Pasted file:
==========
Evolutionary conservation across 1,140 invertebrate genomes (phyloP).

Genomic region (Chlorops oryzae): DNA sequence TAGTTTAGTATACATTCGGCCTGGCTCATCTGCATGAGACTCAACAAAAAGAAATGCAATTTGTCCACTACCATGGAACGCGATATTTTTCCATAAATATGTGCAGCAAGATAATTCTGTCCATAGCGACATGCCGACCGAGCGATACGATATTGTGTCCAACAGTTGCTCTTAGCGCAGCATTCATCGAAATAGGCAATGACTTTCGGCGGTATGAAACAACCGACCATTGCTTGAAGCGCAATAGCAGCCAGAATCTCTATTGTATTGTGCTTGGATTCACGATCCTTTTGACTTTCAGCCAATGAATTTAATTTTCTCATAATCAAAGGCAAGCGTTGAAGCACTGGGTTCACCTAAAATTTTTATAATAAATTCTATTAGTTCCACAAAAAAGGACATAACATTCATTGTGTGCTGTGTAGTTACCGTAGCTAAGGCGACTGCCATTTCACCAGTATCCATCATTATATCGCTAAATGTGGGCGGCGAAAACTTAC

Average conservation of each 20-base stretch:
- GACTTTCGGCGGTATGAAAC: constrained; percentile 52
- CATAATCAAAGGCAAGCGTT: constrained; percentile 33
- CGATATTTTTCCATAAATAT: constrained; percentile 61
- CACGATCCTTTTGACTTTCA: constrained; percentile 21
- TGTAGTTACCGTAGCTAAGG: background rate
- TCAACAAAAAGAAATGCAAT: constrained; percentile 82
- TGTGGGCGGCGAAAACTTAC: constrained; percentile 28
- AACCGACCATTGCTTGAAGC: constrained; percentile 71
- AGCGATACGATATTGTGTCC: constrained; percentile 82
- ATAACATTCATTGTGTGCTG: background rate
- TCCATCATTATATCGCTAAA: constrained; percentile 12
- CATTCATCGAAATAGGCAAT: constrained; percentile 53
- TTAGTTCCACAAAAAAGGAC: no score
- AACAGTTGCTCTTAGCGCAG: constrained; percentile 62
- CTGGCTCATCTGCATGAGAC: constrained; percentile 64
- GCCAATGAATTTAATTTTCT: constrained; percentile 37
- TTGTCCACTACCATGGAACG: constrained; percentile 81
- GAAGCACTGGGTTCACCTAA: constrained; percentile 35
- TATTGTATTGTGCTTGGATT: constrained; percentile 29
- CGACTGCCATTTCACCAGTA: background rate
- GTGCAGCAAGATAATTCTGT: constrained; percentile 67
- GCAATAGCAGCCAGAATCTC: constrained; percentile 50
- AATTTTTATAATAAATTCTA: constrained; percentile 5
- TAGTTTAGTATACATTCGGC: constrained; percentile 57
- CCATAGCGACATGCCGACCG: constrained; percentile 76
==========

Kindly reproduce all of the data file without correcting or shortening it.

Evolutionary conservation across 1,140 invertebrate genomes (phyloP).

Genomic region (Chlorops oryzae): DNA sequence TAGTTTAGTATACATTCGGCCTGGCTCATCTGCATGAGACTCAACAAAAAGAAATGCAATTTGTCCACTACCATGGAACGCGATATTTTTCCATAAATATGTGCAGCAAGATAATTCTGTCCATAGCGACATGCCGACCGAGCGATACGATATTGTGTCCAACAGTTGCTCTTAGCGCAGCATTCATCGAAATAGGCAATGACTTTCGGCGGTATGAAACAACCGACCATTGCTTGAAGCGCAATAGCAGCCAGAATCTCTATTGTATTGTGCTTGGATTCACGATCCTTTTGACTTTCAGCCAATGAATTTAATTTTCTCATAATCAAAGGCAAGCGTTGAAGCACTGGGTTCACCTAAAATTTTTATAATAAATTCTATTAGTTCCACAAAAAAGGACATAACATTCATTGTGTGCTGTGTAGTTACCGTAGCTAAGGCGACTGCCATTTCACCAGTATCCATCATTATATCGCTAAATGTGGGCGGCGAAAACTTAC

Average conservation of each 20-base stretch:
- GACTTTCGGCGGTATGAAAC: constrained; percentile 52
- CATAATCAAAGGCAAGCGTT: constrained; percentile 33
- CGATATTTTTCCATAAATAT: constrained; percentile 61
- CACGATCCTTTTGACTTTCA: constrained; percentile 21
- TGTAGTTACCGTAGCTAAGG: background rate
- TCAACAAAAAGAAATGCAAT: constrained; percentile 82
- TGTGGGCGGCGAAAACTTAC: constrained; percentile 28
- AACCGACCATTGCTTGAAGC: constrained; percentile 71
- AGCGATACGATATTGTGTCC: constrained; percentile 82
- ATAACATTCATTGTGTGCTG: background rate
- TCCATCATTATATCGCTAAA: constrained; percentile 12
- CATTCATCGAAATAGGCAAT: constrained; percentile 53
- TTAGTTCCACAAAAAAGGAC: no score
- AACAGTTGCTCTTAGCGCAG: constrained; percentile 62
- CTGGCTCATCTGCATGAGAC: constrained; percentile 64
- GCCAATGAATTTAATTTTCT: constrained; percentile 37
- TTGTCCACTACCATGGAACG: constrained; percentile 81
- GAAGCACTGGGTTCACCTAA: constrained; percentile 35
- TATTGTATTGTGCTTGGATT: constrained; percentile 29
- CGACTGCCATTTCACCAGTA: background rate
- GTGCAGCAAGATAATTCTGT: constrained; percentile 67
- GCAATAGCAGCCAGAATCTC: constrained; percentile 50
- AATTTTTATAATAAATTCTA: constrained; percentile 5
- TAGTTTAGTATACATTCGGC: constrained; percentile 57
- CCATAGCGACATGCCGACCG: constrained; percentile 76